Sermon and Worship Service Archive

Questions At Calvary Sermon Series – Theodicy

The Rev. Morgan Allen
March 17, 2024

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Trinity Church in the City of Boston
The Rev. Morgan S. Allen
March 17, 2024
Questions at Calvary Sermon Series – Theodicy, Mark 13:9-23


In you, O Lord, have we taken refuge; for the sake of your name, lead us and guide us. [i]   Amen.



Twenty-two-year-old Salma Surrab intones: “It was the sixth of October, and it was dark … [My cousin and I] went for a late car ride.  At night, Gaza is so beautiful; it’s empty, the lights are nice, the streets are nice, and [we did not know it would be] the last time seeing [our home] in its full glory.” [ii] 


As Israel’s invasion of Gaza began, Surrab and her family fled south.  In a documentary short by NBC News, she explains, “The only thing that helped me emotionally … was my journaling book.” [iii]   She shows the camera her thick diary, which overflows with bits of her days pasted to its pages: stamps and candy wrappers, pressed flowers and even a bullet that hit the bunker where she sheltered.


The documentary shares videos that Salma captured as her family evacuated: the homemade white flag flapping from the rear window of their car; the sound and shudder of bombs shaking her phone; the scene of her and her brother – having made the list of those granted access into Egypt – exchanging goodbyes with their loved ones at the border crossing.


Despite the relative safety of Cairo, Salma acknowledges her aching worry for her aging parents and the decimated remains of their home, their lives – all that she has left behind and all that has been taken from them.  She explains, “No matter if I was in Gaza or out of Gaza, the war is still happening.  The war is in me.” [iv]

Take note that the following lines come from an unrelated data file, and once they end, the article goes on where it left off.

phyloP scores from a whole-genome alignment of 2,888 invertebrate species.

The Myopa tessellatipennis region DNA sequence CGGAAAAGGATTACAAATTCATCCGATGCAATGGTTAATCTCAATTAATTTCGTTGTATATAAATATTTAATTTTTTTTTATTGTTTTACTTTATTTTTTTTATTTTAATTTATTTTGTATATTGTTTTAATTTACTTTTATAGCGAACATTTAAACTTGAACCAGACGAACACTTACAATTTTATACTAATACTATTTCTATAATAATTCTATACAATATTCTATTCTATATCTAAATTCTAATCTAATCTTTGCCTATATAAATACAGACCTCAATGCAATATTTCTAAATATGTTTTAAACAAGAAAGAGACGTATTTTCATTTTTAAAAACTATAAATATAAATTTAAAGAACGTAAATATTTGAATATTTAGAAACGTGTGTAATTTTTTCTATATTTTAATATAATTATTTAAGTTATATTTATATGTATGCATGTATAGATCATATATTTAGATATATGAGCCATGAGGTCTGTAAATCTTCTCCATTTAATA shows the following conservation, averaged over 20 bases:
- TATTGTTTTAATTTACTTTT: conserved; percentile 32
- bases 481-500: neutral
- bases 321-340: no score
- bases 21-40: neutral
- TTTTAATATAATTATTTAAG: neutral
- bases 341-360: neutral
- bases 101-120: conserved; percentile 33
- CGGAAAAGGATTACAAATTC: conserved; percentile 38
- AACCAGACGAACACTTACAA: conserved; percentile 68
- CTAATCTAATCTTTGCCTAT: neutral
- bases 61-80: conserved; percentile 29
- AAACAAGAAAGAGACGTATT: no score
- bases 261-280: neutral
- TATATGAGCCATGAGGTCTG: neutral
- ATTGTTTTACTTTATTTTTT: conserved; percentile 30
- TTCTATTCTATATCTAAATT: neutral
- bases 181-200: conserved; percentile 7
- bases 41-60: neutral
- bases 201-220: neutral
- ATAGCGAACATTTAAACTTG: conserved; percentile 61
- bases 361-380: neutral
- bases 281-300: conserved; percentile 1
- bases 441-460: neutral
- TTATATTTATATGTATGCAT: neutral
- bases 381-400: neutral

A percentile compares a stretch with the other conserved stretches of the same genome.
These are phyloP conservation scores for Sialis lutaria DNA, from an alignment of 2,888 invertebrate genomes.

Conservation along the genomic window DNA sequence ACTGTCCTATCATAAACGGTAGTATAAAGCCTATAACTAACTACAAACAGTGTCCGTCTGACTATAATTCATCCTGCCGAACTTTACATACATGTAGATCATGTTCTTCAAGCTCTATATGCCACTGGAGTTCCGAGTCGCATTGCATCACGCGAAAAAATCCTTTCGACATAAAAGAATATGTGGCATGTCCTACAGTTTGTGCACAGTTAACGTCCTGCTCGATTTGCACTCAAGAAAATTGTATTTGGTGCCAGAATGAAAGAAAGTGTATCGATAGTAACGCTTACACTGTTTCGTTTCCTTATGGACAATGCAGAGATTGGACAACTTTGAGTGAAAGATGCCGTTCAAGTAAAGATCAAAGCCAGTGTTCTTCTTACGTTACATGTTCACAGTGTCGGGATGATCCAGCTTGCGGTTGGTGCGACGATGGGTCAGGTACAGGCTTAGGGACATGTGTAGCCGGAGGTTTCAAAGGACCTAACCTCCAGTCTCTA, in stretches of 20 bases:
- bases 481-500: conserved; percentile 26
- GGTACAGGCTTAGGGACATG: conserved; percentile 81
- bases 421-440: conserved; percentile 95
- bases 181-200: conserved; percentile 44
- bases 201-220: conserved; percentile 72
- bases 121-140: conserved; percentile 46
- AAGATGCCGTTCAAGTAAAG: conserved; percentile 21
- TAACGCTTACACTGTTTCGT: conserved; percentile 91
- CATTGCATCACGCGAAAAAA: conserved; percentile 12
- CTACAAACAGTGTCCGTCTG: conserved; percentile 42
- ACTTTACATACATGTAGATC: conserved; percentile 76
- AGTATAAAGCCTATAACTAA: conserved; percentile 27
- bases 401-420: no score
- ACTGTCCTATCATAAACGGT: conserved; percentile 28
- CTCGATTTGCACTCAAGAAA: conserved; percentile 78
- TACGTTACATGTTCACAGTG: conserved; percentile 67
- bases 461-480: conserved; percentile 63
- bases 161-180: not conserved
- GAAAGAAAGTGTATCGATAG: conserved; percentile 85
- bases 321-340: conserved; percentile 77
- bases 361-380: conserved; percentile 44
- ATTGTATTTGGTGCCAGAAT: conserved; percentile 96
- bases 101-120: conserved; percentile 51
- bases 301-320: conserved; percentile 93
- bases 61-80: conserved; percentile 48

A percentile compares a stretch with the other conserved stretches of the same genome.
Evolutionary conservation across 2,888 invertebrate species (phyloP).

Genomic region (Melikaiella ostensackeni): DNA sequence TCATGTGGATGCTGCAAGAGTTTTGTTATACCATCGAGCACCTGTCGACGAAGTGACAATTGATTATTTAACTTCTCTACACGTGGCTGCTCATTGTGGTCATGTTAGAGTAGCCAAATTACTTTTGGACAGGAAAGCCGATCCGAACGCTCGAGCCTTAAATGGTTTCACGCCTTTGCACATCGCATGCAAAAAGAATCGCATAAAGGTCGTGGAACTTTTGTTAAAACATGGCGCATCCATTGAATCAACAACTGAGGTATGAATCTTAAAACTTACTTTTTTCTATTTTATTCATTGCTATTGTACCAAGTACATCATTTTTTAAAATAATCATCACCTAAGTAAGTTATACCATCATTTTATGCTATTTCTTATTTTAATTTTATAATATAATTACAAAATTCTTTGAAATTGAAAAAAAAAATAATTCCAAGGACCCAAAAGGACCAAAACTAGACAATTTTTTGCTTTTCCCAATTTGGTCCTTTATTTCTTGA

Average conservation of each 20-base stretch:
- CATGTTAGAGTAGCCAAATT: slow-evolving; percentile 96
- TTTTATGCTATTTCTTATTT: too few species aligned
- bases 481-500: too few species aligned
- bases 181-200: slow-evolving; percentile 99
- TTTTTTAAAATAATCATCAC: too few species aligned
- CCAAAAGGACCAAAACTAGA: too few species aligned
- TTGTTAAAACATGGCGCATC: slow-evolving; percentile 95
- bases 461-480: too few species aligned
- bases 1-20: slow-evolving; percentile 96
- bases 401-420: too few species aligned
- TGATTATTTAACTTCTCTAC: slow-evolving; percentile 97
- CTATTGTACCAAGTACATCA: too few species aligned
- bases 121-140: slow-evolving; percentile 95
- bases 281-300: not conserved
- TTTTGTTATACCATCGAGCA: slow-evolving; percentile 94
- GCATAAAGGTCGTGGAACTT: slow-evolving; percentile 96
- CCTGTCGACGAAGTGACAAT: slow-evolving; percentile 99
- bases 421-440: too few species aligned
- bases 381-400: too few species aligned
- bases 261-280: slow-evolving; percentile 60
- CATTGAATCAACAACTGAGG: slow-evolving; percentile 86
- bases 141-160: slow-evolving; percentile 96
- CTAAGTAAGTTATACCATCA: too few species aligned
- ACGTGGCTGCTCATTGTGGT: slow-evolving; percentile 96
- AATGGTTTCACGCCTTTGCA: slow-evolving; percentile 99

For us who follow the Christ whose power is Mercy – whose reign is Love! – we decry the savagery against the Palestinian people.  Trinitarians, violence cannot justify violence, not in the Holy Land, not anywhere.  For be certain that a peace won by blood will always prove a passing ceasefire, only a reprieve awaiting the next inevitable terror … and the next … and the next.


Moreover, these horrors – along with those in Ukraine, those in Haiti, those in our nation, all of them – ask people of goodwill to reconcile God’s hopes for the world with that world’s brokenness.  And as we Christians now approach Holy Week, we set that necessity in conversation with the anguish of Calvary, taking up “theodicy” – the defense of the Christian God in the face of suffering.


The depravities of war acutely challenge God’s goodness with the unavoidable question:  If there is a God, and if that God is loving, and if that God is all-powerful, then how could that loving, omnipotent God allow these horrors to happen?  From Jesus on the cross, to Salma and her people, to a world crucifying itself with violence – how can this be?


Our Gospel lesson from Mark centers Chapter 13 and witnesses the earliest Church grappling the same dilemma. [v]   On the first Sunday of Advent, we heard this apocalyptic discourse’s concluding verses (13:24-37) prophesy the “Son of Man coming in clouds with great power and glory.”  This November, we will hear its introduction (13:1-8), when Jesus quips, “Do you see these great buildings?  Not one stone will be left here upon another; all will be thrown down.” [vi]   Today’s unsettling vision expresses the authoring community’s interpretation of its own suffering in the light of their faith in Jesus as Christ.


Within the context of Mark’s narrative, Jesus does not declare that either he or the God of heaven will destroy the Temple, and he does not intend to predict the future.  Thumb to Chapter 11 and recall that Jesus and his disciples enter the Temple the day after the parade of palms. [vii]   Once within its walls, “Jesus upended the tables of those changing money and the chairs of those selling doves … he began teaching and saying to them … you have made [my house of prayer] a lair for bandits.’” [viii] 


After this disturbance, Jesus makes his way through the Temple’s courtyards, causing further commotion and teaching the crowds and authorities who engage him along the way.  Continuing his challenge of Temple practices and values, most of these teachings concern money:


. inheritances and fair shares, in the parable of the murderous tenants; [ix] 


. taxes, in his “what-belongs-to-the-emperor” exchange with those Pharisees and Herodians who sought “to trap him;” [x]